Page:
In some nations, iodization becomes tarred as a government plot to poison an essential of life — salt experts compare it to the furious opposition by 1950s conservatives to fluoridation of American water.
In others, civil libertarians demand a right to choose plain salt, with the result that the iodized kind rarely reaches the poor. Small salt makers who fear extra expense often lobby against it. So do makers of iodine pills who fear losing their market.
Rumors inevitably swirl: iodine has been blamed for AIDS, diabetes, seizures, impotence and peevishness. Iodized salt, according to different national rumor mills, will make pickled vegetables explode, ruin caviar or soften hard cheese.
Breaking down that resistance takes both money and leadership.
“For 5 cents per person per year, you can make the whole population smarter than before,” said Dr. Gerald N. Burrow, a former dean of Yale’s medical school and vice chairman of the iodine council.
“That has to be good for a country. But you need a government with the political will to do it.”
‘Scandal’ of Stunted Children
In the 1990s, when the campaign for iodization began, the world’s greatest concentration of iodine-deficient countries was in the landlocked former Soviet republics of Central Asia.
All of them — Kazakhstan, Turkmenistan, Tajikistan, Uzbekistan, Kyrghzstan — saw their economies break down with the collapse of the Soviet Union. Across the region, only 28 percent of all households used iodized salt.
“With the collapse of the system, certain babies went out with the bathwater, and iodization was one of them,” said Alexandre Zouev, chief Unicef representative in Kazakhstan.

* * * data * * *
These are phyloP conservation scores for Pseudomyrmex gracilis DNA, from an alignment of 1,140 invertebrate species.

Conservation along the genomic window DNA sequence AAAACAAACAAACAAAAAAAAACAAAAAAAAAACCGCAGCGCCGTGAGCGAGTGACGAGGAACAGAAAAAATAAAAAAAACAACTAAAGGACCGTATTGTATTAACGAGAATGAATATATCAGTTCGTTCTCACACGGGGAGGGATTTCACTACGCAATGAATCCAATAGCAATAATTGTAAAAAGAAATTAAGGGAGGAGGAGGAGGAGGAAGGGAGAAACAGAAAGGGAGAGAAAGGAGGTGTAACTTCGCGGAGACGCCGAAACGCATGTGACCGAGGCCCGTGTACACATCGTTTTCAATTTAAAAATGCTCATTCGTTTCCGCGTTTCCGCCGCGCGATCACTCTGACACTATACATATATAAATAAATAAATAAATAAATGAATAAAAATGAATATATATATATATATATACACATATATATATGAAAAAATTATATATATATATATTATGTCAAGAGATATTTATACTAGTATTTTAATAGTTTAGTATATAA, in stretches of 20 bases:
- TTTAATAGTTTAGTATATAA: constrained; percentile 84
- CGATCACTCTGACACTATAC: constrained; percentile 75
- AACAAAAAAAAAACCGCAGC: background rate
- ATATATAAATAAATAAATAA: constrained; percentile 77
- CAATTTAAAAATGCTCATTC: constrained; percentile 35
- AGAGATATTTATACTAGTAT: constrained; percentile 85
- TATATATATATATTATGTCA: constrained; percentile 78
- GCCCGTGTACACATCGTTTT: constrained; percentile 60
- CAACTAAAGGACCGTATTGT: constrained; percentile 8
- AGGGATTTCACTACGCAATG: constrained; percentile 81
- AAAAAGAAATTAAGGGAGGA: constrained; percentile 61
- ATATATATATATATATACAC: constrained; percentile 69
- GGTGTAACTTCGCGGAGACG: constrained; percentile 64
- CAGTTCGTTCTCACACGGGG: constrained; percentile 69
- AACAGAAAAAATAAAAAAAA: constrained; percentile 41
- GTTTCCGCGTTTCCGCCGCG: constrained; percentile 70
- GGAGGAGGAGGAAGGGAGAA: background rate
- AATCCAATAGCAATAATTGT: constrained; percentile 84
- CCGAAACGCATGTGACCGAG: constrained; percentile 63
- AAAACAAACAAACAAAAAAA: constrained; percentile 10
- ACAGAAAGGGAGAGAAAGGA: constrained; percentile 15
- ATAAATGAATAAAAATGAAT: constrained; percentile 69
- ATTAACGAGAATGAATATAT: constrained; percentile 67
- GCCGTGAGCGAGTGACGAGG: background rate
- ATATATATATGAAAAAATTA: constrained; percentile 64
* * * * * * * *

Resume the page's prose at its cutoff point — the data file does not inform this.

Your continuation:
Dr. Toregeldy Sharmanov, who was the Kazakh Republic’s health minister from 1971 to 1982, when it was in the Soviet Union, said the problem was serious even then. But he had been unable to fix it because policy was set in Moscow.
This article is part of a series examining diseases that hover on the brink of eradication, and the daunting obstacles that doctors and scientists face to finish the job. A final article will report on the challenges of campaigns that try to offer prevention of a number of diseases at once.
“Kazakh children were stunted compared to the same-age Russian children,” he said. “But they paid no attention. It was a scandal.”
In 1996, Unicef, which focuses on the health of children, opened its first office in Kazakhstan and arranged for a survey of 5,000 households. It found that 10 percent of the children were stunted, opening the way for international aid. (Stunting can have many causes, but iodine deficiency is a prime culprit.)
In neighboring Turkmenistan, President Saparmurat Niyazov — a despot who requires all clocks to bear his likeness and renamed the days of the week after his family — solved the problem by simply declaring plain salt illegal in 1996 and ordering shops to give each citizen 11 pounds of iodized salt a year at state expense.
In Kazakhstan, the democratic credentials of President Nursultan A. Nazarbayev, who has ruled since 1991, have come under criticism, but he does not rule by decree. “Those days are over,” said Ms. Sivryukova of the confederation of Kazakh charities. “Businesses are private now. They don’t follow the president’s orders.”
Importantly, however, the president was supportive. But even so, as soon as Parliament began debating mandatory iodization in 2002, strong lobbies formed against the measure.
The country’s biggest salt company was initially reluctant to cooperate, fearing higher costs, a Unicef report said. Cardiologists argued against iodization, fearing it would encourage people to use more salt, which can raise blood pressure. More insidious, Dr. Sharmanov said, were private companies that sold iodine pills.
“They promoted their products in the mass media, saying iodized salt was dangerous,” he said, shaking his head.
So Dr. Sharmanov, the national Health Ministry, Ms. Sivryukova and others devised a marketing campaign — much of it paid for by American taxpayers, through money given to Unicef by the United States Agency for International Development.
Comic strips starring a hooded crusader, Iodine Man, rescuing a slow-witted student from an enraged teacher were handed out across the country.
A logo was designed for food packages certified to contain iodized salt: a red dot and a curved line in a circle, meant to represent a face with a smile so big that the eyes are squeezed shut.
Also, Ms. Sivryukova’s network of local charity women stepped in. As in all ex-Soviet states, government advice is regarded with suspicion, while civic organizations have credibility.